Netflix ‘Killer Sally’ Tells the Devastating Story of a Bodybuilder’s Murder

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TRIGGER WARNING: This story contains disturbing details of sexual assault and abuse. Reader discretion is advised. If you or someone you know is having difficulty, Seek help from sexual abuse crisis centers and help lines across Canada.

On Valentine’s Day 1995, bodybuilding champion Ray McNeil was shot dead by his wife Sally McNeil, and while the media at the time were quick to brand her a “”muscular bride” and “princess” swollen”, the Netflix documentary series Killer Sally allows Sally to tell this complex and incredibly dark story in her own words.

“I was taught that I’m the most violent and the world isn’t violent,” Sally says on the show. “But in my eyes, when I get attacked, it’s my right to defend myself, I have the right to defend myself.”

As Daniel Goldstein, former district attorney and prosecutor in charge of prosecuting Sally, states, there are two types of homicides, the “who did it” and the “what is it”, and this case of murder falls into the “what is it” category.

Sally claims that on February 14, 1995, her husband was choking her and in an act of self-defence, she shot him twice. The charge focused on a shotgun shell found in the bedroom, suggesting that Sally had returned to the bedroom, where the ammunition was, to reload the gun and shoot her husband a second time. Sally was convicted of second degree murder and served 25 years in prison.

Where the question of “what is it” is in her motivation to shoot her husband, with Sally, corroborated by her children John and Shantina, claiming that Ray physically assaulted her and sexually during their marriage.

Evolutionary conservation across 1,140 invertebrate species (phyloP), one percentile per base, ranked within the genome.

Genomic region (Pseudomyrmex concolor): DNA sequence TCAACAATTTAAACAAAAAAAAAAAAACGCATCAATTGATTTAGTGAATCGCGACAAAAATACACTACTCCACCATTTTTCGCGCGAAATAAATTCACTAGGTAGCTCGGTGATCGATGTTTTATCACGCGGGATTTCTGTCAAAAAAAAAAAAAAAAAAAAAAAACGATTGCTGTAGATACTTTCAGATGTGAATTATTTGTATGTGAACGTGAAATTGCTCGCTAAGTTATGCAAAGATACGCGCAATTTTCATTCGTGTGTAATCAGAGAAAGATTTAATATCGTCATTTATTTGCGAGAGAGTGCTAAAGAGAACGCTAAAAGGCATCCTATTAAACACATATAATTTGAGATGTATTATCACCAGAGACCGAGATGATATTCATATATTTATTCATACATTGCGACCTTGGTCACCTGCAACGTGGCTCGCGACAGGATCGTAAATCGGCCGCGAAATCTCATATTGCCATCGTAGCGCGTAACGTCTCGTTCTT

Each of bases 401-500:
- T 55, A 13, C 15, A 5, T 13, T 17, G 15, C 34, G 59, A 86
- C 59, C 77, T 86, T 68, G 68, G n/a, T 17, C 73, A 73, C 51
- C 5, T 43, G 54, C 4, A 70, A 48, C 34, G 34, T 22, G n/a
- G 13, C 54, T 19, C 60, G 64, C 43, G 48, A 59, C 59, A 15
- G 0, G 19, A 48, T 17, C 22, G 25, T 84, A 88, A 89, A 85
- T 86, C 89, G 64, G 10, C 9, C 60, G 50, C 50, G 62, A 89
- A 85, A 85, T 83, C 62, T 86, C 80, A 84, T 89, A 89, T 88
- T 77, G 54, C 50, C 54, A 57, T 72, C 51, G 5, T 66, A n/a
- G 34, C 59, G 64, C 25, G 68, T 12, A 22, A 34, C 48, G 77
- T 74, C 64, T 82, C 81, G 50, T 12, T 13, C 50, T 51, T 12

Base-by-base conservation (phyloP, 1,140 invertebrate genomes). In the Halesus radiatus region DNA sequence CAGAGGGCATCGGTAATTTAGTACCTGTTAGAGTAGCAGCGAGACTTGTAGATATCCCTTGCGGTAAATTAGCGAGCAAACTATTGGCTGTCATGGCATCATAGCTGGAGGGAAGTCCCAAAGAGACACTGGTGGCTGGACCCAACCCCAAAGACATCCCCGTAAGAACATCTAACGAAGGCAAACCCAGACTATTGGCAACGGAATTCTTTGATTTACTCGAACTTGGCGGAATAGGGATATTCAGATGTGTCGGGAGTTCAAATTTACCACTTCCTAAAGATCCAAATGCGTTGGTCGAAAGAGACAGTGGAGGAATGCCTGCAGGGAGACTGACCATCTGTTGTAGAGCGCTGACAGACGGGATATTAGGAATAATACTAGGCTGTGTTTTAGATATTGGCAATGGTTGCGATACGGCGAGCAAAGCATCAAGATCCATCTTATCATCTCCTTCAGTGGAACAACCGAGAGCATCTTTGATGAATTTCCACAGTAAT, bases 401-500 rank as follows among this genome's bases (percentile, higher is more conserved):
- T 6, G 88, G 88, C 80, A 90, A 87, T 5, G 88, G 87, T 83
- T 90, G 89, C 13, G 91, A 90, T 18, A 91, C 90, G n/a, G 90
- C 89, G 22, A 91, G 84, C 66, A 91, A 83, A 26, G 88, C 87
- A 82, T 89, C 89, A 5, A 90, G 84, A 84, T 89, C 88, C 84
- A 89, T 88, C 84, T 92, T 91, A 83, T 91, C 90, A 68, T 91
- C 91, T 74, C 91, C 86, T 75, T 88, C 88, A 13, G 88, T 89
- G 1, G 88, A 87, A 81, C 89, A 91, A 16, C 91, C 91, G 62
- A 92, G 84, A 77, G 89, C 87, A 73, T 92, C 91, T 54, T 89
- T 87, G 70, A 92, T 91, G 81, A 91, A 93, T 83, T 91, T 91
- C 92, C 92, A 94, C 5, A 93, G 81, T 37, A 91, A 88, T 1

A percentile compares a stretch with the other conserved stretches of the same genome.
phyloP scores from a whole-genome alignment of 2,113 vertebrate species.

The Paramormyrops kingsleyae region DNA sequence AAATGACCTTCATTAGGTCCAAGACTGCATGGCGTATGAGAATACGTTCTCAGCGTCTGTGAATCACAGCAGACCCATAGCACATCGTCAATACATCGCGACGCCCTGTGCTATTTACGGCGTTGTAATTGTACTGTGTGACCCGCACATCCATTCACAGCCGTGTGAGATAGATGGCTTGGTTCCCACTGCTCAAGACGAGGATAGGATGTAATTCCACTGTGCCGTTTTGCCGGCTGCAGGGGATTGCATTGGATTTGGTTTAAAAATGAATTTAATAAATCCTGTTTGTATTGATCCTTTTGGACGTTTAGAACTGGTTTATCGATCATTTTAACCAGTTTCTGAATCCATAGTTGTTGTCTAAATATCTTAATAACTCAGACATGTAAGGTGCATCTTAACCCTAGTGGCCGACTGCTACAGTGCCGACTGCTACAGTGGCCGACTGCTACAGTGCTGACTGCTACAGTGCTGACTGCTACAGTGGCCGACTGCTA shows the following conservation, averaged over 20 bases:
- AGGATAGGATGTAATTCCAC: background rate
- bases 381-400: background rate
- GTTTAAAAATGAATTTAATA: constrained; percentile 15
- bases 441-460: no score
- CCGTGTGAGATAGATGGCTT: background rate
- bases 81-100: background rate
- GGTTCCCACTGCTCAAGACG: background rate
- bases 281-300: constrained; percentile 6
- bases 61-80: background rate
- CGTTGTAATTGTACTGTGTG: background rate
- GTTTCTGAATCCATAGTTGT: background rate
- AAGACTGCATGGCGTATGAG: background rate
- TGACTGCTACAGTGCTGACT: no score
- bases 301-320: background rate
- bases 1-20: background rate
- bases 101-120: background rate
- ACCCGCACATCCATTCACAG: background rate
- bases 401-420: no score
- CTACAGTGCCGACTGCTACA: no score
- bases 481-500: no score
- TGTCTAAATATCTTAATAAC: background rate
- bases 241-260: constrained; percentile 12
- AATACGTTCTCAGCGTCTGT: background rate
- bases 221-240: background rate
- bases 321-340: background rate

“When he attacked me, he choked me instantly,” Sally said. “I shouldn’t have let it come to this.”

“I should have left him on the third day of our marriage. The day he punched me in the face, split his lip, then he apologized to me and said ‘I’m sorry, I won’t do it again” and I believed him.

“It never got better, it got worse,” adds Shantina, Sally’s daughter and Ray’s daughter-in-law.

Sally McNeil in

Sally McNeil in “Killer Sally” (Netflix)

“If guys don’t want to see overly muscular women look like men, it won’t sell”

Behind these allegations of domestic violence lies what is referred to in Killer Sally as the “shabby side of bodybuilding”.

Sally and Ray met in the Marine Corps in California, both bodybuilders and both dreamed of eventually turning pro. Ray left the Marine Corps in 1991 hoping to elevate his career as a bodybuilder, while Sally took a job as a mess cook to earn some money.

“Ray felt like the most important person in the family,” says Sally. “He was trying to get me to give up my dream so I could support him, … I could fund his budding career in bodybuilding.”

Sally revealed that Ray had significant ‘insecurities’ when it came to his body, always feeling like he wasn’t big enough, and that’s when the use of steroids was introduced , for him and Sally, while Sally points out that he used a lot more than she did.

It has been documented that men make significantly more money than women in bodybuilding. As eight-time Ms. Olympia winner Lenda Murray notes, she received US$27,000 for her first victory while the men of Mr. Olympia took home US$150,000, in addition to the challenge of getting strong coverage from the female events.

“A lot of women…they haven’t gotten attention on TV,” said Hugh Malay, a former ESPN sportscaster in Killer Sally. “If guys don’t want to see overly muscular women looking like men, it won’t sell.”

As Sally worked to support her family, fueling her husband’s heavy schedule and steroid use, she began making a wrestling video for a man called Bill Wick, where she fought him in a sort of fictional scenario. Sally then went on to make videos on her own and had a type of “stage name” of “Killer Sally”.